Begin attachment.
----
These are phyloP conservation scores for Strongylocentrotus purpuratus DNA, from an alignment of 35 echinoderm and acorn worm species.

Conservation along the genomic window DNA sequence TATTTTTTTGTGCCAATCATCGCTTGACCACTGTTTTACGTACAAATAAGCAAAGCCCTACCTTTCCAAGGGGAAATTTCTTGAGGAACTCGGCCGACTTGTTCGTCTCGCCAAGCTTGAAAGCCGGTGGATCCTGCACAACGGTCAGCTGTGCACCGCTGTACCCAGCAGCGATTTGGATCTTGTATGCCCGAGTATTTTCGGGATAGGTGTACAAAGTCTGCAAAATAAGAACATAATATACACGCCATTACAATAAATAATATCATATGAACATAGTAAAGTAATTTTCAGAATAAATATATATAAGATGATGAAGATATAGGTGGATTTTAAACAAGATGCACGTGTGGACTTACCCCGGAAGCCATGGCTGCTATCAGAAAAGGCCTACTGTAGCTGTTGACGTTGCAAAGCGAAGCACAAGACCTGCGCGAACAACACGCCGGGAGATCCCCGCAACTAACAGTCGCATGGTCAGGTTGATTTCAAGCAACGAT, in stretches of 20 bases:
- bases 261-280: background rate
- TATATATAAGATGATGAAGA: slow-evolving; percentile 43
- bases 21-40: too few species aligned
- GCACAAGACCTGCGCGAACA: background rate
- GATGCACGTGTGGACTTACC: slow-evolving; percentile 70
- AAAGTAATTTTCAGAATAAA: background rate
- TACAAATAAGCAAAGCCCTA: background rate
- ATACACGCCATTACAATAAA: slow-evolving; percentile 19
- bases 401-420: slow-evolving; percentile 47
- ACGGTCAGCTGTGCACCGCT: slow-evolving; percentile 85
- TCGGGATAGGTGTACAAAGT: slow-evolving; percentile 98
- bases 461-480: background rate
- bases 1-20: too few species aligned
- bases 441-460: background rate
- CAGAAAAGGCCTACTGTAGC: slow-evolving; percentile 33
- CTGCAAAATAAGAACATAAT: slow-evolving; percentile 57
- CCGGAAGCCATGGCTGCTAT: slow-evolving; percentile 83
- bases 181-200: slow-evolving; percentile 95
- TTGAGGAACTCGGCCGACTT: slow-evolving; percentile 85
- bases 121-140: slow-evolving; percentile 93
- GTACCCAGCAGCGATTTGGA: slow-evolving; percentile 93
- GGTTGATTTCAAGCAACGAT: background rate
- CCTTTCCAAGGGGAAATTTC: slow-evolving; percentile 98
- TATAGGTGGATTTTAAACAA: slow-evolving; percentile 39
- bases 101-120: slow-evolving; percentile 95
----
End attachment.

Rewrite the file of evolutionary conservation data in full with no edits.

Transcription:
These are phyloP conservation scores for Strongylocentrotus purpuratus DNA, from an alignment of 35 echinoderm and acorn worm species.

Conservation along the genomic window DNA sequence TATTTTTTTGTGCCAATCATCGCTTGACCACTGTTTTACGTACAAATAAGCAAAGCCCTACCTTTCCAAGGGGAAATTTCTTGAGGAACTCGGCCGACTTGTTCGTCTCGCCAAGCTTGAAAGCCGGTGGATCCTGCACAACGGTCAGCTGTGCACCGCTGTACCCAGCAGCGATTTGGATCTTGTATGCCCGAGTATTTTCGGGATAGGTGTACAAAGTCTGCAAAATAAGAACATAATATACACGCCATTACAATAAATAATATCATATGAACATAGTAAAGTAATTTTCAGAATAAATATATATAAGATGATGAAGATATAGGTGGATTTTAAACAAGATGCACGTGTGGACTTACCCCGGAAGCCATGGCTGCTATCAGAAAAGGCCTACTGTAGCTGTTGACGTTGCAAAGCGAAGCACAAGACCTGCGCGAACAACACGCCGGGAGATCCCCGCAACTAACAGTCGCATGGTCAGGTTGATTTCAAGCAACGAT, in stretches of 20 bases:
- bases 261-280: background rate
- TATATATAAGATGATGAAGA: slow-evolving; percentile 43
- bases 21-40: too few species aligned
- GCACAAGACCTGCGCGAACA: background rate
- GATGCACGTGTGGACTTACC: slow-evolving; percentile 70
- AAAGTAATTTTCAGAATAAA: background rate
- TACAAATAAGCAAAGCCCTA: background rate
- ATACACGCCATTACAATAAA: slow-evolving; percentile 19
- bases 401-420: slow-evolving; percentile 47
- ACGGTCAGCTGTGCACCGCT: slow-evolving; percentile 85
- TCGGGATAGGTGTACAAAGT: slow-evolving; percentile 98
- bases 461-480: background rate
- bases 1-20: too few species aligned
- bases 441-460: background rate
- CAGAAAAGGCCTACTGTAGC: slow-evolving; percentile 33
- CTGCAAAATAAGAACATAAT: slow-evolving; percentile 57
- CCGGAAGCCATGGCTGCTAT: slow-evolving; percentile 83
- bases 181-200: slow-evolving; percentile 95
- TTGAGGAACTCGGCCGACTT: slow-evolving; percentile 85
- bases 121-140: slow-evolving; percentile 93
- GTACCCAGCAGCGATTTGGA: slow-evolving; percentile 93
- GGTTGATTTCAAGCAACGAT: background rate
- CCTTTCCAAGGGGAAATTTC: slow-evolving; percentile 98
- TATAGGTGGATTTTAAACAA: slow-evolving; percentile 39
- bases 101-120: slow-evolving; percentile 95